Jambinu Indigenous women’s team aim to lift soccer title for WA but must get Queensland travel green light

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Reuben CarderGeraldton Guardian
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Tracey Green, left, with Adrian Bartlett and Football West's Tanya Amazzini all wearing the Jambinu strips.
Camera IconTracey Green, left, with Adrian Bartlett and Football West's Tanya Amazzini all wearing the Jambinu strips. Credit: Geraldton Guardian

Some of the best female Indigenous soccer players in the country are facing an anxious wait to find out if they will have a shot at a national title and national Indigenous team selection in Queensland next month.

Football West chief football officer Jamie Harnwell said yesterday the Mid West-based Jambinu Indigenous representative team would have to wait and see if they could travel for the First Nations Indigenous Football Cup, after WA paused a plan to reclassify Queensland as “very low risk” for travel.

“That’s (the planned reclassification date) a week out from the travel date,” Harnwell, a former Perth Glory captain, said.

“We would be requiring it to be very low risk for them to travel.

“We are hopeful and we are waiting to see what occurs.”

Harnwell said the chance to compete for selection in the Indigenous Koalas national side was a massive one.

“Football West is excited to team up with the Geraldton Sporting Aboriginal Corporation to send a team,” he said.

“This is an exciting opportunity for Indigenous women to show off their talent and do WA and their communities proud.”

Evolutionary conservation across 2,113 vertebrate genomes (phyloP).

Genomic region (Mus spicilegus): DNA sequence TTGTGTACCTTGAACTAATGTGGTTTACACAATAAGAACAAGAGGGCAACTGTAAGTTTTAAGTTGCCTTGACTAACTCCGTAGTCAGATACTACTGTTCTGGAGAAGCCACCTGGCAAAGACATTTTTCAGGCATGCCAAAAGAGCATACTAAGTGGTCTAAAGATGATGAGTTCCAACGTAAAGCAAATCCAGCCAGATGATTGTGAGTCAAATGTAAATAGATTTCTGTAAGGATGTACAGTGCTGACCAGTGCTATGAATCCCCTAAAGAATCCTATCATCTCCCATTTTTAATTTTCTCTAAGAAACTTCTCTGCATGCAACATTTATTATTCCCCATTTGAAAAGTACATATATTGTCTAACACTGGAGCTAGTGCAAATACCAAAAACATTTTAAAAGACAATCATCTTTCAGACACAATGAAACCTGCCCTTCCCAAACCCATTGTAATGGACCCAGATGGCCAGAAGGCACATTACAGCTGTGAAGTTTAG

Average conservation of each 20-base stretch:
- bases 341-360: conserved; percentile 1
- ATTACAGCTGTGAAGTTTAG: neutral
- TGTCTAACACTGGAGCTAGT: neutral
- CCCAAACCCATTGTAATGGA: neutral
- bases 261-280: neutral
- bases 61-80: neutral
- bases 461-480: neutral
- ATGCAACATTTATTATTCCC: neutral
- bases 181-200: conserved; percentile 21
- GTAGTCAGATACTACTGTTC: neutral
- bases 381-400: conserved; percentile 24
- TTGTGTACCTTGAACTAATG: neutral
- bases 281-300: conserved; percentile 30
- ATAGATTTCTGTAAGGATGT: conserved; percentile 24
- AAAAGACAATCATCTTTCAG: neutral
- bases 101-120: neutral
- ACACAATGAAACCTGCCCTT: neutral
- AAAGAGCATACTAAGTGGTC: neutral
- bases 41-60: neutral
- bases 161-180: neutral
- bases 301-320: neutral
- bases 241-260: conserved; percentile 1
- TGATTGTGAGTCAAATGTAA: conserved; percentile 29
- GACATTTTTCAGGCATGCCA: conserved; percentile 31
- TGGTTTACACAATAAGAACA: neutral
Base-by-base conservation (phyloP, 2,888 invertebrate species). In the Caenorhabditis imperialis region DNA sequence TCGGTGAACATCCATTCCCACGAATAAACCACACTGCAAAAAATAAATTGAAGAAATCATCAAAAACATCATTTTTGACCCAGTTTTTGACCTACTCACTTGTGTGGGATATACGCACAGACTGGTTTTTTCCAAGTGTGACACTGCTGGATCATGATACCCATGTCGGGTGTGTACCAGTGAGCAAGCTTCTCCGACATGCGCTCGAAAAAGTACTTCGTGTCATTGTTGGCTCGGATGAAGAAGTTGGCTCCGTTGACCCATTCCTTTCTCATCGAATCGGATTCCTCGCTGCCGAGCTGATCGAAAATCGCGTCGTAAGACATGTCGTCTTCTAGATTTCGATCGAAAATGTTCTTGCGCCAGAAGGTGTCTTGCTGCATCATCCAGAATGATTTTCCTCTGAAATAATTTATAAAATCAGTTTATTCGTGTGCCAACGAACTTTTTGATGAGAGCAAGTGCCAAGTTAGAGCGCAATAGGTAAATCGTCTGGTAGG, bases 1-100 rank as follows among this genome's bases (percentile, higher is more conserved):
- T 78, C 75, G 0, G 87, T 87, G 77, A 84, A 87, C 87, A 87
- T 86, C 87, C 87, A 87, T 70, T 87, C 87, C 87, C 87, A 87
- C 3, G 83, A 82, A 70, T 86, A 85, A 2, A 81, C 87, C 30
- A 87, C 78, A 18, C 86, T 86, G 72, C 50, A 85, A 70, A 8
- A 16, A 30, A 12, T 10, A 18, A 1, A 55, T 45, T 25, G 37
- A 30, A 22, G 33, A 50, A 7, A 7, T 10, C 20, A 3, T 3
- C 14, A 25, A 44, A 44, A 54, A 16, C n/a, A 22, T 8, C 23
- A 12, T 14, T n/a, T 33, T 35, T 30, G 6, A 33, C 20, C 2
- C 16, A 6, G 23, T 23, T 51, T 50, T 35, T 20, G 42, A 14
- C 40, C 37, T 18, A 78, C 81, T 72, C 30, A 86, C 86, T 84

The cup is due to run on November 5-6.

Local artist Tracey Green, who has designed the new Jambinu uniforms, said more than sport was at stake, with representation on the line.

“(The design) recognises that our ancestors of the First Nations people have occupied and cared for this country,” Green said.

She said the design represented water, earth, growth, connections, unity and people in its elements. Light blue and black kits have both been created allowing the side to change strips.

Geraldton Sporting Aboriginal Corporation executive Adrian Bartlett said the competition was “extremely significant” for the Indigenous community.

“It’s a national competition,” Bartlett said.

He said nine of the players would likely be from the Mid West area, with the rest from other parts of WA. Jambinu, named after a Wajarri word for the Geraldton region, is based in the Mid West and has included players from the Goldfields, Perth, Bunbury and Albany as well as the local region.

Premier Mark McGowan on Thursday announced the State Government had paused the plan to reclassify Queensland after a COVID-19 case was reported there.

The Government will reassess the plan on Monday, the Premier said.

Local player Allee Bartlett is set to be one of the senior members of the squad.

The Geraldton area is also referred to as Jambinbirri in Wilunyu, according to the Bundiyarra language centre.

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